Making progress, probably 60% completed, all tests look ok so far.




Also building  up my equipment. I purchased a used Tektronix 465 Oscilloscope on eBay for $100. For many years I used this in the  lab but have not really touched hardware for 18 years now. A 465 use to be my right hand when I spent time daily in the lab. As I remember when we purchased them new, they were a few thousand dollars in the mid 80's. It is definitely aging but will work  fine for the frequencies into 10's of megahertz I'm going to be using for now. There are a  number of oscilloscope "heads"  with USB interfaces and software that will run on  Windows but the cheap ones have no bandwidth and the good ones start at $1000 and go up, definitely not in line with my budget for this hobby!




One thing I'm a bit uncomfortable with is winding the coils and transformers. They are the  little copper colored items on the band pass filter you can see above.  You have to just make sure you wind exactly to specification because measuring inductance into the 10's of nano henries is basically impossible with the type of equipment I have.... Well not quite, there are meters for fairly cheap which go into the micro henry range and beyond that you really have to build a tuned circuit with a known capacitance and measure the frequency after doing the math.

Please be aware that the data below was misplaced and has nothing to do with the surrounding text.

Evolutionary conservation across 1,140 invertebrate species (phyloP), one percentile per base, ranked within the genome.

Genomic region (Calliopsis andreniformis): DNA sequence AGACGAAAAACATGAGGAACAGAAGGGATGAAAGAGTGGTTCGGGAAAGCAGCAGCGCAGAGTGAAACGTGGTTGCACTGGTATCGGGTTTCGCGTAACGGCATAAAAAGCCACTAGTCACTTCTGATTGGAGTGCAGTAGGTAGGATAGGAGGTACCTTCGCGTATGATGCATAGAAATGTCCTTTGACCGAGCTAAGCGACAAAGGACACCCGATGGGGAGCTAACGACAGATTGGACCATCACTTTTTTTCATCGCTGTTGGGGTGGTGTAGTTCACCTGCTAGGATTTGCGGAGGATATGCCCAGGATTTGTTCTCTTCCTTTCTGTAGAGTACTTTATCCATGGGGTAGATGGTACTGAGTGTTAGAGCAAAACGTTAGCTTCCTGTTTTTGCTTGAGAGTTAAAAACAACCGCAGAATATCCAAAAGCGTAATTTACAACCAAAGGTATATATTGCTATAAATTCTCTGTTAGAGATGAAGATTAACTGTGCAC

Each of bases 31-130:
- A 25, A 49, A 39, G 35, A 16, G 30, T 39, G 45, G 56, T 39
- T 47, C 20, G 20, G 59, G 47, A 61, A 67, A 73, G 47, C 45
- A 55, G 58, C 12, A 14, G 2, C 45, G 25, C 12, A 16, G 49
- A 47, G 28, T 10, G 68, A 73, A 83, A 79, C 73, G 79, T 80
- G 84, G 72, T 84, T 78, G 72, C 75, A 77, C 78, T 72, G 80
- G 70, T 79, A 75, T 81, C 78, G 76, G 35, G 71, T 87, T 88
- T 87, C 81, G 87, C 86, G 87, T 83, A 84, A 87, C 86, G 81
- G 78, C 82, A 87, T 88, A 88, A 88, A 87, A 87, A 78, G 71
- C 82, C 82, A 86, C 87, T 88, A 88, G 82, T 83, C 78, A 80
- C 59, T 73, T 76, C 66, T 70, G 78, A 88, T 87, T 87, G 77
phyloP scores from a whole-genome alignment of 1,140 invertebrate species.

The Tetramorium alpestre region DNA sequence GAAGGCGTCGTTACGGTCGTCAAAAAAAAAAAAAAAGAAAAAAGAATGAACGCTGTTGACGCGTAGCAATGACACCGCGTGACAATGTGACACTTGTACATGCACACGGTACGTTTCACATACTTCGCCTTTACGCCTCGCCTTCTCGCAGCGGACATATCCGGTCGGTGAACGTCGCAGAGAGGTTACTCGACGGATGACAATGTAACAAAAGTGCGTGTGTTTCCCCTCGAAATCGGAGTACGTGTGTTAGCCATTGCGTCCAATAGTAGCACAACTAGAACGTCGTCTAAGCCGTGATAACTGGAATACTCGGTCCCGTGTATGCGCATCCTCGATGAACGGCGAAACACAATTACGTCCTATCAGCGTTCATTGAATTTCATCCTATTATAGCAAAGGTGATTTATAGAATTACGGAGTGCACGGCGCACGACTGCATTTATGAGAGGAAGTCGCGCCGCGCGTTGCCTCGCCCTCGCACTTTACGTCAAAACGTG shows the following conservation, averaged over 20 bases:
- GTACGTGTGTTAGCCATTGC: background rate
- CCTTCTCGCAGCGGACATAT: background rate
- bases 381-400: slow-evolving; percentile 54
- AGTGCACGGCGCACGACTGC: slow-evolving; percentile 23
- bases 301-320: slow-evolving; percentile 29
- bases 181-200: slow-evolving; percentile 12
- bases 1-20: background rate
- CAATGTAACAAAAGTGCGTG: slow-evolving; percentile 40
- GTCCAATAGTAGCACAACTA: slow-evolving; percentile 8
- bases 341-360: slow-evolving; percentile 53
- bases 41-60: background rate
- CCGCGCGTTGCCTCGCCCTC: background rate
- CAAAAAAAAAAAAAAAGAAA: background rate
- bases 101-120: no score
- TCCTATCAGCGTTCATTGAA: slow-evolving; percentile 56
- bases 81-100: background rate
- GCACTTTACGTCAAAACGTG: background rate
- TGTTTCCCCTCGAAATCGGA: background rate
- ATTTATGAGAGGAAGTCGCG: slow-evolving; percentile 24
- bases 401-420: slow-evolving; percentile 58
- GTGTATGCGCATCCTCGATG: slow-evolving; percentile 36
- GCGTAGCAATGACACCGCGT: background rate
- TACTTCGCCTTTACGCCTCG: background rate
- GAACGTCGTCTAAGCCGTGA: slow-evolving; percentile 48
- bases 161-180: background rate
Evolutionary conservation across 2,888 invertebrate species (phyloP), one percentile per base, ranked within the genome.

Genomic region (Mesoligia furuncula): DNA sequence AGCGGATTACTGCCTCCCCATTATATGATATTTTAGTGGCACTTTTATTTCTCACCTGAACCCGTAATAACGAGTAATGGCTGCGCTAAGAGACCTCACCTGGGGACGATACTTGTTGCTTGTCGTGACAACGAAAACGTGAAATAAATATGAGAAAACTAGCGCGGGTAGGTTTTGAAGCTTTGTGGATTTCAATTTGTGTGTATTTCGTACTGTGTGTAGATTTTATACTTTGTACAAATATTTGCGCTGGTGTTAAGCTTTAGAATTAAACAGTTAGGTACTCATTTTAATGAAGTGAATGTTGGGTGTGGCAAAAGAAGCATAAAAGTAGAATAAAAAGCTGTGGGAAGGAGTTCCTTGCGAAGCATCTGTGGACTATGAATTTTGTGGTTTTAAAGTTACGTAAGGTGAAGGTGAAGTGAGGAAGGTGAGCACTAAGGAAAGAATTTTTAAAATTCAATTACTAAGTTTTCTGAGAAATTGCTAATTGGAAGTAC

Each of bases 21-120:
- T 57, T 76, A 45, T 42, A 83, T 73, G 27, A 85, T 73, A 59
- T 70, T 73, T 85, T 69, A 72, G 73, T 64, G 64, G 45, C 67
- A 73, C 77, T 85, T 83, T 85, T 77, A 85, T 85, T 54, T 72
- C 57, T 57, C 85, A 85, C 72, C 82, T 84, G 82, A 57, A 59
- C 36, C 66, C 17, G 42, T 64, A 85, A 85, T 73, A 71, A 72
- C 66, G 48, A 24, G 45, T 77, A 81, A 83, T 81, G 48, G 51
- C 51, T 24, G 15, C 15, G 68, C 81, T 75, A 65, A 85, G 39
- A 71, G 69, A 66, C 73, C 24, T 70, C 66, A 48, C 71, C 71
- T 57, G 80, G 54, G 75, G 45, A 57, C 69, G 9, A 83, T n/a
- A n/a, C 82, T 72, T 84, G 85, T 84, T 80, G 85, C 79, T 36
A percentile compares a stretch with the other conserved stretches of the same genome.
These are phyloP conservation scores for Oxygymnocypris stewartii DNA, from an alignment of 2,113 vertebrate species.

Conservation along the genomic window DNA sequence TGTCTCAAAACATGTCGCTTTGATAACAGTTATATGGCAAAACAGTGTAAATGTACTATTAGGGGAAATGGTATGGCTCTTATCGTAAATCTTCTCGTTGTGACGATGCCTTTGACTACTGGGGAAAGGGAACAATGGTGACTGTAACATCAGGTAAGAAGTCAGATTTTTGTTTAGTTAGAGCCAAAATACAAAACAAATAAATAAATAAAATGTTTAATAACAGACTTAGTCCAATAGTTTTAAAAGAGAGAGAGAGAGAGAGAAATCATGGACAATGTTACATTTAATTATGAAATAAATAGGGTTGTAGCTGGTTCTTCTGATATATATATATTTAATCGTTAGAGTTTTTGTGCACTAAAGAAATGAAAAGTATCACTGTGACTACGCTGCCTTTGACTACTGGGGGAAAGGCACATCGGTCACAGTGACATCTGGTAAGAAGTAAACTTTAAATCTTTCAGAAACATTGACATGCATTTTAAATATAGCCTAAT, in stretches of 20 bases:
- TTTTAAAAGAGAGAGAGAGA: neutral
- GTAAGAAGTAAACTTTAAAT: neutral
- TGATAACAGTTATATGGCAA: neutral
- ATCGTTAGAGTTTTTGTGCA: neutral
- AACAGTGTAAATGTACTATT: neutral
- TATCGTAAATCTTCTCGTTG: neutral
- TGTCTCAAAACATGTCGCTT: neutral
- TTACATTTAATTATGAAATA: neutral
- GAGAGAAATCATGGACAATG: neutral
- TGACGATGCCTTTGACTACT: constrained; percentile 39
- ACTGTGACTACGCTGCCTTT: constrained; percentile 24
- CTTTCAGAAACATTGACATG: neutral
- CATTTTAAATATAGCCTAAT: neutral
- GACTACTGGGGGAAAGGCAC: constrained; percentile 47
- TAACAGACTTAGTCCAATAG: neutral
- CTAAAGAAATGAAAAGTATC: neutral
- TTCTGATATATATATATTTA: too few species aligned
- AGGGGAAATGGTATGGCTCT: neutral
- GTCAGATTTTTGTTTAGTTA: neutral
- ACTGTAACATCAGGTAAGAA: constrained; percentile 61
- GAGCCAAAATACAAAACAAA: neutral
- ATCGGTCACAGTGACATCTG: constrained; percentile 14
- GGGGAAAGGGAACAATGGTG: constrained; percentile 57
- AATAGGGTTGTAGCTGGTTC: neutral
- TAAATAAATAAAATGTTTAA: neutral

The  state of "hobbyist" software defined radio seems to be stuck on pure C libraries and  Linux OS. Starting to look at some of the windows embedded as a possible driver for future endeavors.

Another discovery, and no surprise, is that working under 50 Mhz is one thing and I can do that fairly easily but to get up into the 2-100 ghz range, it is a whole different ball game. At that point I think the thing will be to purchase sub-assemblies and figure how to glue  them together with software. At that point you can't even have wires, everything is on carefully calculated PC boards and integrated circuits.

That's all for now.